The Wind River Mountains still have 191 percent snowpack waiting to come down.
Last year at this time, snowpack levels were 103 percent of normal.
A weather service hydrologist says most of the snow sits around the 85-hundred to 95- hundred elevation range.
Although it seems warm during the day at lower elevations, it will need to get quite a bit warmer before mountain snow really starts to melt.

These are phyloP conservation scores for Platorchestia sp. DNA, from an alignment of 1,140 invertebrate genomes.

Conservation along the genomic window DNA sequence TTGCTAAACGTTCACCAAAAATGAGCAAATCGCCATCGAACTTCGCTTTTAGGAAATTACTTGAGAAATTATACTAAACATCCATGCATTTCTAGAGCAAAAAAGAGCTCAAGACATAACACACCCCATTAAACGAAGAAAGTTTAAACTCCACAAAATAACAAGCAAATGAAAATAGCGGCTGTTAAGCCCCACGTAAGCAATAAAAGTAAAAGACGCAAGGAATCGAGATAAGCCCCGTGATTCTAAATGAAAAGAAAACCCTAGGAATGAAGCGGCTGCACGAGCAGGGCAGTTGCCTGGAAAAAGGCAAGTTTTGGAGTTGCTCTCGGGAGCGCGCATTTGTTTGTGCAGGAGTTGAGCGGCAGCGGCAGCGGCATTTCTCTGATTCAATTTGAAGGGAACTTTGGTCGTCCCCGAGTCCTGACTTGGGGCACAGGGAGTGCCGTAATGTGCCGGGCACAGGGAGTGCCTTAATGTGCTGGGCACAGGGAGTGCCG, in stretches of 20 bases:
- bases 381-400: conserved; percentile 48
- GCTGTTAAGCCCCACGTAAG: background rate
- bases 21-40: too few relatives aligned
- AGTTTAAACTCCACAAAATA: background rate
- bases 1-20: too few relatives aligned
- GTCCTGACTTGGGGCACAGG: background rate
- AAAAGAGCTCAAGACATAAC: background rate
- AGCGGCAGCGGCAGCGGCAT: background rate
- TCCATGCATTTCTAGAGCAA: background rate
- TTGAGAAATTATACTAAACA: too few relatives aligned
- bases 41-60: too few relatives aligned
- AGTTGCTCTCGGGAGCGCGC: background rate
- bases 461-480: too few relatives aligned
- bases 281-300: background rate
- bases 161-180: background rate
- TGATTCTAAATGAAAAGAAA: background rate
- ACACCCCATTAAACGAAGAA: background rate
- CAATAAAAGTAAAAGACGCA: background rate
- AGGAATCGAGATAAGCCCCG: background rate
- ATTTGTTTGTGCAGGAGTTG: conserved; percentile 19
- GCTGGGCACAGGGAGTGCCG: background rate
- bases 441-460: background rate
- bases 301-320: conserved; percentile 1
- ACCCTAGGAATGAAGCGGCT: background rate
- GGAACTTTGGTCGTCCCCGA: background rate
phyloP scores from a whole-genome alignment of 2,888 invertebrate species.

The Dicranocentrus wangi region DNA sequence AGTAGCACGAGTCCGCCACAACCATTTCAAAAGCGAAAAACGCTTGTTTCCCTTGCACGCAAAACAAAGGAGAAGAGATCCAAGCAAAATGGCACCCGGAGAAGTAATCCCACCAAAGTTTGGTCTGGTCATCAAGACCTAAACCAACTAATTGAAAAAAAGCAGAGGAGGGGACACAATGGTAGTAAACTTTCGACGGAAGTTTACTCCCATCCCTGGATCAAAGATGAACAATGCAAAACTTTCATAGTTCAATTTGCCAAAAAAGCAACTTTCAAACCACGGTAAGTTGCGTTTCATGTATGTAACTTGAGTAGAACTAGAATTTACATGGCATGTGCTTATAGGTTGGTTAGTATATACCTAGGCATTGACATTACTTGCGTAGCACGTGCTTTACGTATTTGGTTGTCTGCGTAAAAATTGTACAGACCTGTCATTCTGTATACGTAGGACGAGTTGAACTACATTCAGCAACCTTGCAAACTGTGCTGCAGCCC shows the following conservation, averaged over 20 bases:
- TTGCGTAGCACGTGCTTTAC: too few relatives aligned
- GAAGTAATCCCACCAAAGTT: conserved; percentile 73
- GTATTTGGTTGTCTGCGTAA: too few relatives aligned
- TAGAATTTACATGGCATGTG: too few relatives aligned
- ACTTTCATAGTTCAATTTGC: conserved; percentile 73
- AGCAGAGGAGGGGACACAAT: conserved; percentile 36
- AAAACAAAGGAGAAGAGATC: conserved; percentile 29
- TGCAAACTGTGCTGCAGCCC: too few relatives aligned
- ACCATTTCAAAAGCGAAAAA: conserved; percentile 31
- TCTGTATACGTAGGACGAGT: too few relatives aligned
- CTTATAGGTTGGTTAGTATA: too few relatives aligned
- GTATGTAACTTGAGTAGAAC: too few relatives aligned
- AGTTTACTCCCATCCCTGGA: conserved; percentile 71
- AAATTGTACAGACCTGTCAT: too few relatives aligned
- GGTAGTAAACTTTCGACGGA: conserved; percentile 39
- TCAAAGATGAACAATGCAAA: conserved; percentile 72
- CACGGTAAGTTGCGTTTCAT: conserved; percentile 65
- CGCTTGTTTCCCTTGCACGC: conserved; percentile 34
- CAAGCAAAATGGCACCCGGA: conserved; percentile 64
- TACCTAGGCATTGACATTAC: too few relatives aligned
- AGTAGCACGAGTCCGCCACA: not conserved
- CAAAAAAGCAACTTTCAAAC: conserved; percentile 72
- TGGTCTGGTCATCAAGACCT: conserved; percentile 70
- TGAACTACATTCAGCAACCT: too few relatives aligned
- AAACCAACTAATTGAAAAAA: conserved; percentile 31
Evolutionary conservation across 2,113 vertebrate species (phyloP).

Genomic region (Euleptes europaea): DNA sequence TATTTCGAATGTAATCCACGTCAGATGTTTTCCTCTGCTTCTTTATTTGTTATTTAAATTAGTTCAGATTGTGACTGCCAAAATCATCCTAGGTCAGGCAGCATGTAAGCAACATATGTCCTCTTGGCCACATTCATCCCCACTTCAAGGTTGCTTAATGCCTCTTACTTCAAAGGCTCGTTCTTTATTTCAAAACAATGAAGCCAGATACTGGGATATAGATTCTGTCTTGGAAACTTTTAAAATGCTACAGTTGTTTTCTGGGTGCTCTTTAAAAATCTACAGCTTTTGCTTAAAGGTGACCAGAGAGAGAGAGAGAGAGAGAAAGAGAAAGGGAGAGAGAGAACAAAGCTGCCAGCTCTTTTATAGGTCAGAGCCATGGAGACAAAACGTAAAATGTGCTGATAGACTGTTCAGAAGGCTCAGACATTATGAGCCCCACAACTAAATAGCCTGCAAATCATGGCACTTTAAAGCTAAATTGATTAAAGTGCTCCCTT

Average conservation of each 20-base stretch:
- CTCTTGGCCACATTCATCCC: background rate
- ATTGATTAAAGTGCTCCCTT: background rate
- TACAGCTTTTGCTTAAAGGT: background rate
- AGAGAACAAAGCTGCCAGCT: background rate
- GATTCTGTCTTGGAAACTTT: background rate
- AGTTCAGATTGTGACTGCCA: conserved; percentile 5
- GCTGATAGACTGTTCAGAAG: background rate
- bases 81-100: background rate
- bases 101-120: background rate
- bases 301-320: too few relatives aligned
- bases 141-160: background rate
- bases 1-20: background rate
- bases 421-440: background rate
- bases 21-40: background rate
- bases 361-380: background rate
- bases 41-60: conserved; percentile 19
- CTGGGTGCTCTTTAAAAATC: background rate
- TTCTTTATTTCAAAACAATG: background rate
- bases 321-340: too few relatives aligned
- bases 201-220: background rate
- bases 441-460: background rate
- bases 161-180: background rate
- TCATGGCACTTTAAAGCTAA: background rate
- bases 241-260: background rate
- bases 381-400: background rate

Jim Fahey told News 13, “Usually we need about three days of 75 to 80 degrees here at Riverton and lander before we see the melt, the significant melt in the mountains where it will show up in the rivers down here in the valley."
He says temperatures typically stay that high for multiple days the beginning of June.
The county remains on high flood watch.
A gradual melt is possible, but if melting mixes with rain on the mountain that's the worst case scenario to watch for.